Material damage caused by solid particle erosion remains a crucial problem in aeronautical engines. Different wear phenomena occur in various parts of the jet engine such as gas turbine components, compressor section, heat exchangers, pumps and piping systems. Good understanding of materials deterioration allows one to develop appropriate strategies to protect technologically relevant metal substrate materials. Advanced erosion-resistant coatings, ERC, call for an “ideal” combination of the mechanical elasto-plastic, tribological, corrosion, thermal and other characteristics that can only be satisfied by using specifically tailored coating architectures considering nanocomposite, nanolaminate, multilayer and graded layer systems.
In the first part of this presentation, we demonstrate that finite element modeling of the coating architecture, combined with the tailored mechanical properties of individual materials of the coating systems including appropriate stress management, opens new opportunities as a predictive tool for high performance ERCs. We then introduce and discuss the selection rules describing the overall film behaviour with respect to their microstructure and their basic elasto-plastic properties, namely their hardness, H, Young’s modulus, E, elastic strain-to-failure, resilience, and resistance to plastic deformation, expressed, respectively, by the H/E, H2/E, and H3/E2 ratios.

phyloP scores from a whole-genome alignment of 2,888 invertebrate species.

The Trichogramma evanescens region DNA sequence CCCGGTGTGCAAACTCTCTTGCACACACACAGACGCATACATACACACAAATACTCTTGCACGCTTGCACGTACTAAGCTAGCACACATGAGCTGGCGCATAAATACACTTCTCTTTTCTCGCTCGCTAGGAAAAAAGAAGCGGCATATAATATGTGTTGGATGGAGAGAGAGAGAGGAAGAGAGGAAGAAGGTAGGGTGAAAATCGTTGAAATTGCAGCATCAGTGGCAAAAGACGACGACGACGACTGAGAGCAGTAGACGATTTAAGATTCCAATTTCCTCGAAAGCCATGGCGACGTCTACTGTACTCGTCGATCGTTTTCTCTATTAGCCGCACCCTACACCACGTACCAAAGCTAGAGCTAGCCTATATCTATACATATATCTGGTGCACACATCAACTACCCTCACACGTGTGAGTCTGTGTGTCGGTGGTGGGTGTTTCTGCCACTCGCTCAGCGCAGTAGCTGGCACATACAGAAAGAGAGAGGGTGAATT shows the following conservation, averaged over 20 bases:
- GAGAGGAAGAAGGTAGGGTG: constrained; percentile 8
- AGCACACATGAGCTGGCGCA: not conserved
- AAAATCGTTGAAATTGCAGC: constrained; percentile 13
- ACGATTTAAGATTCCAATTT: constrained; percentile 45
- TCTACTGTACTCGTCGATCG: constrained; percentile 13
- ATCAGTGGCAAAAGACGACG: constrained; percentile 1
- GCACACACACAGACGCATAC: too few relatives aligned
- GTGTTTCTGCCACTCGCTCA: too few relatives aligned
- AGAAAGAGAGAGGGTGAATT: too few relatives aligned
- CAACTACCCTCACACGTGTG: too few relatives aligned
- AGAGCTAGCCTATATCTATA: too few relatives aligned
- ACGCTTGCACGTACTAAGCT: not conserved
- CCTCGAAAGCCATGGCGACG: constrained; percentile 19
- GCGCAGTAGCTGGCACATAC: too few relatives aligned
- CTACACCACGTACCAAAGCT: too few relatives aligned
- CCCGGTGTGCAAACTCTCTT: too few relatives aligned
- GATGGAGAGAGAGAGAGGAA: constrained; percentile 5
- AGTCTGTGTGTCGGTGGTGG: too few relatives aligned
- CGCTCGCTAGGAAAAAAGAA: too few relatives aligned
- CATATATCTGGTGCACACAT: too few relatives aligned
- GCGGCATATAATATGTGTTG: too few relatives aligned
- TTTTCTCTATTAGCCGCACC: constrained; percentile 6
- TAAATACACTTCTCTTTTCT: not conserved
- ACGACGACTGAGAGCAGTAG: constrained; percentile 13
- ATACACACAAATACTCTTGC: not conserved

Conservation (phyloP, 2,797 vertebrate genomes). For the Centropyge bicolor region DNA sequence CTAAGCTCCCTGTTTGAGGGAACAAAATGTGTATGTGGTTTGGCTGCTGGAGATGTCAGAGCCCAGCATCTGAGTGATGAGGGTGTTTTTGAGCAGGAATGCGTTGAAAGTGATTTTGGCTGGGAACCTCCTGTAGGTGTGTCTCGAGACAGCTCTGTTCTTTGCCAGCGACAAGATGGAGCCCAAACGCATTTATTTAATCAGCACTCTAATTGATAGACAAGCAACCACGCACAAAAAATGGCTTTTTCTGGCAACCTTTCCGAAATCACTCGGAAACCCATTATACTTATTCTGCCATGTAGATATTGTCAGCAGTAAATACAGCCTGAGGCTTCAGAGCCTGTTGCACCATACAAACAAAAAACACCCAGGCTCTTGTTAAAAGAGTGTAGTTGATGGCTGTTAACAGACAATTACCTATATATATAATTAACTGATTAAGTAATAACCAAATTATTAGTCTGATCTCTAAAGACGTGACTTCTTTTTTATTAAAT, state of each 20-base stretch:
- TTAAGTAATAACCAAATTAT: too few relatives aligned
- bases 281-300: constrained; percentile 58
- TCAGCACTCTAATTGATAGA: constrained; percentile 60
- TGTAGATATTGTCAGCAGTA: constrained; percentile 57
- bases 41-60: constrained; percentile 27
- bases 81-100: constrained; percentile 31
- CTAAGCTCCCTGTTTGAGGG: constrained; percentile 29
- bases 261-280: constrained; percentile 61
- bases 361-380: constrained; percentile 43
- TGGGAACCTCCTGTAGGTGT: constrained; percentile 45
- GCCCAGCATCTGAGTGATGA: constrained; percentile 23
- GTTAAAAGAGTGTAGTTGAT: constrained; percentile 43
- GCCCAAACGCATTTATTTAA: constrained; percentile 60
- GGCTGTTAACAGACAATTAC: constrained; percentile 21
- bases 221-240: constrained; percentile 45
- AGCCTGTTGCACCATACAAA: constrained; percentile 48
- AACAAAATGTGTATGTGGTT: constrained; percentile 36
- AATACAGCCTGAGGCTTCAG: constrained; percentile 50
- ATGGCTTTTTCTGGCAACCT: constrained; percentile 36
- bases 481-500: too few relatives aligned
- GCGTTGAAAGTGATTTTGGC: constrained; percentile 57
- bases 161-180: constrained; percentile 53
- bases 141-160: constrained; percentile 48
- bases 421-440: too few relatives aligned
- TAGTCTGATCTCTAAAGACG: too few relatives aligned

After many hours in service, certain areas of the ERCs may begin to deteriorate. Since the components of engine are generally very costly, it is desirable to remove the original coating, repair the parts if necessary, and then apply a new coating. In response to these needs, in the second part of this presentation, we will describe new processes for removing damaged ERCs including dry and wet chemical etching. Preliminary results will be discussed in relation to the technological, economic and environmental context in the field of surface engineering solutions for aerospace industry.